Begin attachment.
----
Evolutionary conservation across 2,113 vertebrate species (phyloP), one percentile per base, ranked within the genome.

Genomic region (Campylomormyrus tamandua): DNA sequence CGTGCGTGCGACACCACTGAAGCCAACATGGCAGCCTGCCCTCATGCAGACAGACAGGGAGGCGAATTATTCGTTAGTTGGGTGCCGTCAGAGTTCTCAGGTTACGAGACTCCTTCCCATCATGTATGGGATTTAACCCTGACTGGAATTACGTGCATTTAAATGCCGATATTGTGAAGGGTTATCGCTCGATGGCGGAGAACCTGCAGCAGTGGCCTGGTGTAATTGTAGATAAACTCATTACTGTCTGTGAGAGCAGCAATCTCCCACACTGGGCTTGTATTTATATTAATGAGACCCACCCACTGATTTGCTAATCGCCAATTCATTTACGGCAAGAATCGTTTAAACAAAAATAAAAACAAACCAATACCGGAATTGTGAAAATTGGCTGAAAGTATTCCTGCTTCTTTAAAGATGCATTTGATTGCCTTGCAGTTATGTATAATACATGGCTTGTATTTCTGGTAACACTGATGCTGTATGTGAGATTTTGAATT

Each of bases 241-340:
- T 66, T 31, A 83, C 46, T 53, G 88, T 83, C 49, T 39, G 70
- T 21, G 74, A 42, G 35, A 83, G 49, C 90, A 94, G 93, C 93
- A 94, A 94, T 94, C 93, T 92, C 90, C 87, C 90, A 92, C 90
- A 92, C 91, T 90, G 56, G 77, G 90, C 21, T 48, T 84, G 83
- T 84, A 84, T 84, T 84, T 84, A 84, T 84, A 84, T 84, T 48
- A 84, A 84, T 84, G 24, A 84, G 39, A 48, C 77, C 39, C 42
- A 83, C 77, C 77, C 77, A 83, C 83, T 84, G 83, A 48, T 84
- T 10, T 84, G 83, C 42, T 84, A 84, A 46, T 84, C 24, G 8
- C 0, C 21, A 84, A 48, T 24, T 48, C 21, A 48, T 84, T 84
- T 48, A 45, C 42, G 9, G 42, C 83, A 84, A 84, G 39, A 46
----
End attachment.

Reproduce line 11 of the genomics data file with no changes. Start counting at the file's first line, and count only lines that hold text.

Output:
- T 10, T 84, G 83, C 42, T 84, A 84, A 46, T 84, C 24, G 8